Giving a yelled command (C) rather than giving a silent command (C2*) caused the victim to duck (D) rather than to stay upright (D*).

The ducking of the victim (D) rather than his staying upright (D*) caused the survival of the victim (E) rather than his death (E*).

Giving a yelled command (C) rather than giving a silent command (C2*) caused the survival of the victim (E) rather than his death (E*).

Maslen thinks that the availability of contrasts like (C2*) means that D*□-›C1* is not true in (Ib1*) (see: Maslen 2004:352). She generalizes this observation to demarcate scenarios of the same type as failures of transitivity and suggests that there is an analogy with the intransitivity of counterfactuals as it was conceptualized by Lewis (1986). I won’t discuss the question of the transitivity of counterfactuals here66; I only aim to show that the criterion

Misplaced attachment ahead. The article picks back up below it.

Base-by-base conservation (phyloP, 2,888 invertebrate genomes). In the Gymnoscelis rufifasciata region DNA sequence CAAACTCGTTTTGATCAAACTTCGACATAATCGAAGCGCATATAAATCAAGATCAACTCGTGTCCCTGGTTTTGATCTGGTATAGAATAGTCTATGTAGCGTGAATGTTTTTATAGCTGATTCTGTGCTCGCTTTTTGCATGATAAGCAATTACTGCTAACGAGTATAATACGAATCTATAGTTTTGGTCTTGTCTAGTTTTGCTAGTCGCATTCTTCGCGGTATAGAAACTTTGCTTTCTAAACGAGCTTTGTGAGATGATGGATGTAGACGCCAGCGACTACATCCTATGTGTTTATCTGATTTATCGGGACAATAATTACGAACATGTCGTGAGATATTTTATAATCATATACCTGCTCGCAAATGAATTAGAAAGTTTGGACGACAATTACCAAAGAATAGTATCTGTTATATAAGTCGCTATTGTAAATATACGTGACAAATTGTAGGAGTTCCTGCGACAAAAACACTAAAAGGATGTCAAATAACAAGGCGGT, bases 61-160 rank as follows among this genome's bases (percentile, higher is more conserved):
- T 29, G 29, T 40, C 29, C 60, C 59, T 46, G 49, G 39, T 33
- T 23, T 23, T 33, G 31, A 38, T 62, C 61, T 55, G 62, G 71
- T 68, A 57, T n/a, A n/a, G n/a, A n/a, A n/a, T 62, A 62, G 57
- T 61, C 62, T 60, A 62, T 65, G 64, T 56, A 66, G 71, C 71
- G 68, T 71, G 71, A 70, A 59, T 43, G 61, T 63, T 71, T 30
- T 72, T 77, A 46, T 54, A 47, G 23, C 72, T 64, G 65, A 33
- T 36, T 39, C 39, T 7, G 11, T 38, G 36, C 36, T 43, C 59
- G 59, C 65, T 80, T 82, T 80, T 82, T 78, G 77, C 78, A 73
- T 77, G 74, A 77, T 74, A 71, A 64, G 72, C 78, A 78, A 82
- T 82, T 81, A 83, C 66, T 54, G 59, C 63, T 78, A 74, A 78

suggested is insufficient for demarcation.

Let’s unpack what the criterion has to say. It seems to be true that starting from a world with an upright victim a world with a silent command is closer than a world where there is no command given at all. In other words, it doesn’t seem to be true that in the closest possible world with an upright victim there is no command either, because there seems to be a world that requires even less departure from actuality which has a silent command instead. If this were true, then according to Maslen the second criterion would demarcate (Ib1*) as a case of non-transitive causation (see Maslen 2004:352–353).

66 In the literature on counterfactuals the issue of transitivity was thoroughly discussed quite early on and people